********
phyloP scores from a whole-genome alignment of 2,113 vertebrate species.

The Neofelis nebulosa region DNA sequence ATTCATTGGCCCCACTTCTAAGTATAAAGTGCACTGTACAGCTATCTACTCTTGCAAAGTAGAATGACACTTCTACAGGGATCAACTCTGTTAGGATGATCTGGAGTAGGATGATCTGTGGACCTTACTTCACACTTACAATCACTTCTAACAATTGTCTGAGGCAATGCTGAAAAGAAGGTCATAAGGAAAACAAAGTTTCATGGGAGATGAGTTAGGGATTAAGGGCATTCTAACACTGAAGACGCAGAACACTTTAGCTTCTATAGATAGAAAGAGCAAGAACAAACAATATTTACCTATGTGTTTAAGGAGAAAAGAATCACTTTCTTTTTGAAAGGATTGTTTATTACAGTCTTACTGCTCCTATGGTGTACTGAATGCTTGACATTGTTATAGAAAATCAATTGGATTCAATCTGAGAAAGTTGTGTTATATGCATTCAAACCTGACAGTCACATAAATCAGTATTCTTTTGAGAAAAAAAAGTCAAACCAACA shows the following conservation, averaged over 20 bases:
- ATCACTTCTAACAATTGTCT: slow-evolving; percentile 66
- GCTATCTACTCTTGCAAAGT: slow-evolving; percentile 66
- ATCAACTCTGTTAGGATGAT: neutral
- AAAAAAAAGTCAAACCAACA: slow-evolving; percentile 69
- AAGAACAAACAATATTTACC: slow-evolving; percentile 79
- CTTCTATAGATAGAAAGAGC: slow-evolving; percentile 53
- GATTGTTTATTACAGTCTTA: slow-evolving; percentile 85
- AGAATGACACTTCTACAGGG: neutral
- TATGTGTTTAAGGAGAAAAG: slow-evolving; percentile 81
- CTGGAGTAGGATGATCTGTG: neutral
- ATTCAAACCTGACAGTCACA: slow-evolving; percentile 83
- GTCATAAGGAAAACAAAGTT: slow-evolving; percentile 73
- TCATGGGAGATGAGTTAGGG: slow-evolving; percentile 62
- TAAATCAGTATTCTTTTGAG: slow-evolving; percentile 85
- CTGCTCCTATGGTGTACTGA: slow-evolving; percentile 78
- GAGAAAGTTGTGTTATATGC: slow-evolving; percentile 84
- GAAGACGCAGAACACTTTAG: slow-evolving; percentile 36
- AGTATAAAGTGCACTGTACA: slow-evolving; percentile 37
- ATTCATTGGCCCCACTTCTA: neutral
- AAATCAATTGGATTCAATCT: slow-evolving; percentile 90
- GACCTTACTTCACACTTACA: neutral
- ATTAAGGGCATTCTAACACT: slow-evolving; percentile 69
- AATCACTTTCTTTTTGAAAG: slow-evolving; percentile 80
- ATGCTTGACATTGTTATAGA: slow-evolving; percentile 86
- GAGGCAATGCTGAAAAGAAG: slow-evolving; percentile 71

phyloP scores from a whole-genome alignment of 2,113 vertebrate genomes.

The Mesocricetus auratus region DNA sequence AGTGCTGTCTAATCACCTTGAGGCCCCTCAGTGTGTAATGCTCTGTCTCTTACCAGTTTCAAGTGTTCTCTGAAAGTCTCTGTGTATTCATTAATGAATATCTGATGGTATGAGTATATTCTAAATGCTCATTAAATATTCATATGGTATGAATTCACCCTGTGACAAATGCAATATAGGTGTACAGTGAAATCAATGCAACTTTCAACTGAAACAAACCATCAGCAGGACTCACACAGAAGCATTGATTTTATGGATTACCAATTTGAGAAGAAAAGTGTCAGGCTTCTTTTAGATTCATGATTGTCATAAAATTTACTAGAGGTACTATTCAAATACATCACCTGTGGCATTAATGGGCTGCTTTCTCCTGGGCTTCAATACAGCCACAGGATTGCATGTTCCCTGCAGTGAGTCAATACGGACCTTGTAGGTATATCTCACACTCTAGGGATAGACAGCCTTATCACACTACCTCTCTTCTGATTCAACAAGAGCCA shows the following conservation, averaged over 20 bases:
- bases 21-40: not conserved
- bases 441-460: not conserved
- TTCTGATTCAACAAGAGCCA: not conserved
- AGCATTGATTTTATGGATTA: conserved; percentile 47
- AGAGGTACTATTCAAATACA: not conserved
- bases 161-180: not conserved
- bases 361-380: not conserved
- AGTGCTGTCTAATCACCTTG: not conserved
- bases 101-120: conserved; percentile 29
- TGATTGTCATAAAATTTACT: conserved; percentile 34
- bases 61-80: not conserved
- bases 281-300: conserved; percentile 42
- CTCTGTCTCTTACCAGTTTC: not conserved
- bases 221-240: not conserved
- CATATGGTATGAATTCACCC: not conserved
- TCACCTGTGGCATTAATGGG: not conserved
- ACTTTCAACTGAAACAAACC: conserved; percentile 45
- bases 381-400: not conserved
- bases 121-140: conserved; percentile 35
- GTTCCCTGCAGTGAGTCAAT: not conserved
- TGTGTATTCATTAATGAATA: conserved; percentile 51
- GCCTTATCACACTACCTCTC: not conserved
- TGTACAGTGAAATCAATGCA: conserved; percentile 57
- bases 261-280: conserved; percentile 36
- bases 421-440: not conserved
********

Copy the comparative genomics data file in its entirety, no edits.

phyloP scores from a whole-genome alignment of 2,113 vertebrate species.

The Neofelis nebulosa region DNA sequence ATTCATTGGCCCCACTTCTAAGTATAAAGTGCACTGTACAGCTATCTACTCTTGCAAAGTAGAATGACACTTCTACAGGGATCAACTCTGTTAGGATGATCTGGAGTAGGATGATCTGTGGACCTTACTTCACACTTACAATCACTTCTAACAATTGTCTGAGGCAATGCTGAAAAGAAGGTCATAAGGAAAACAAAGTTTCATGGGAGATGAGTTAGGGATTAAGGGCATTCTAACACTGAAGACGCAGAACACTTTAGCTTCTATAGATAGAAAGAGCAAGAACAAACAATATTTACCTATGTGTTTAAGGAGAAAAGAATCACTTTCTTTTTGAAAGGATTGTTTATTACAGTCTTACTGCTCCTATGGTGTACTGAATGCTTGACATTGTTATAGAAAATCAATTGGATTCAATCTGAGAAAGTTGTGTTATATGCATTCAAACCTGACAGTCACATAAATCAGTATTCTTTTGAGAAAAAAAAGTCAAACCAACA shows the following conservation, averaged over 20 bases:
- ATCACTTCTAACAATTGTCT: slow-evolving; percentile 66
- GCTATCTACTCTTGCAAAGT: slow-evolving; percentile 66
- ATCAACTCTGTTAGGATGAT: neutral
- AAAAAAAAGTCAAACCAACA: slow-evolving; percentile 69
- AAGAACAAACAATATTTACC: slow-evolving; percentile 79
- CTTCTATAGATAGAAAGAGC: slow-evolving; percentile 53
- GATTGTTTATTACAGTCTTA: slow-evolving; percentile 85
- AGAATGACACTTCTACAGGG: neutral
- TATGTGTTTAAGGAGAAAAG: slow-evolving; percentile 81
- CTGGAGTAGGATGATCTGTG: neutral
- ATTCAAACCTGACAGTCACA: slow-evolving; percentile 83
- GTCATAAGGAAAACAAAGTT: slow-evolving; percentile 73
- TCATGGGAGATGAGTTAGGG: slow-evolving; percentile 62
- TAAATCAGTATTCTTTTGAG: slow-evolving; percentile 85
- CTGCTCCTATGGTGTACTGA: slow-evolving; percentile 78
- GAGAAAGTTGTGTTATATGC: slow-evolving; percentile 84
- GAAGACGCAGAACACTTTAG: slow-evolving; percentile 36
- AGTATAAAGTGCACTGTACA: slow-evolving; percentile 37
- ATTCATTGGCCCCACTTCTA: neutral
- AAATCAATTGGATTCAATCT: slow-evolving; percentile 90
- GACCTTACTTCACACTTACA: neutral
- ATTAAGGGCATTCTAACACT: slow-evolving; percentile 69
- AATCACTTTCTTTTTGAAAG: slow-evolving; percentile 80
- ATGCTTGACATTGTTATAGA: slow-evolving; percentile 86
- GAGGCAATGCTGAAAAGAAG: slow-evolving; percentile 71

phyloP scores from a whole-genome alignment of 2,113 vertebrate genomes.

The Mesocricetus auratus region DNA sequence AGTGCTGTCTAATCACCTTGAGGCCCCTCAGTGTGTAATGCTCTGTCTCTTACCAGTTTCAAGTGTTCTCTGAAAGTCTCTGTGTATTCATTAATGAATATCTGATGGTATGAGTATATTCTAAATGCTCATTAAATATTCATATGGTATGAATTCACCCTGTGACAAATGCAATATAGGTGTACAGTGAAATCAATGCAACTTTCAACTGAAACAAACCATCAGCAGGACTCACACAGAAGCATTGATTTTATGGATTACCAATTTGAGAAGAAAAGTGTCAGGCTTCTTTTAGATTCATGATTGTCATAAAATTTACTAGAGGTACTATTCAAATACATCACCTGTGGCATTAATGGGCTGCTTTCTCCTGGGCTTCAATACAGCCACAGGATTGCATGTTCCCTGCAGTGAGTCAATACGGACCTTGTAGGTATATCTCACACTCTAGGGATAGACAGCCTTATCACACTACCTCTCTTCTGATTCAACAAGAGCCA shows the following conservation, averaged over 20 bases:
- bases 21-40: not conserved
- bases 441-460: not conserved
- TTCTGATTCAACAAGAGCCA: not conserved
- AGCATTGATTTTATGGATTA: conserved; percentile 47
- AGAGGTACTATTCAAATACA: not conserved
- bases 161-180: not conserved
- bases 361-380: not conserved
- AGTGCTGTCTAATCACCTTG: not conserved
- bases 101-120: conserved; percentile 29
- TGATTGTCATAAAATTTACT: conserved; percentile 34
- bases 61-80: not conserved
- bases 281-300: conserved; percentile 42
- CTCTGTCTCTTACCAGTTTC: not conserved
- bases 221-240: not conserved
- CATATGGTATGAATTCACCC: not conserved
- TCACCTGTGGCATTAATGGG: not conserved
- ACTTTCAACTGAAACAAACC: conserved; percentile 45
- bases 381-400: not conserved
- bases 121-140: conserved; percentile 35
- GTTCCCTGCAGTGAGTCAAT: not conserved
- TGTGTATTCATTAATGAATA: conserved; percentile 51
- GCCTTATCACACTACCTCTC: not conserved
- TGTACAGTGAAATCAATGCA: conserved; percentile 57
- bases 261-280: conserved; percentile 36
- bases 421-440: not conserved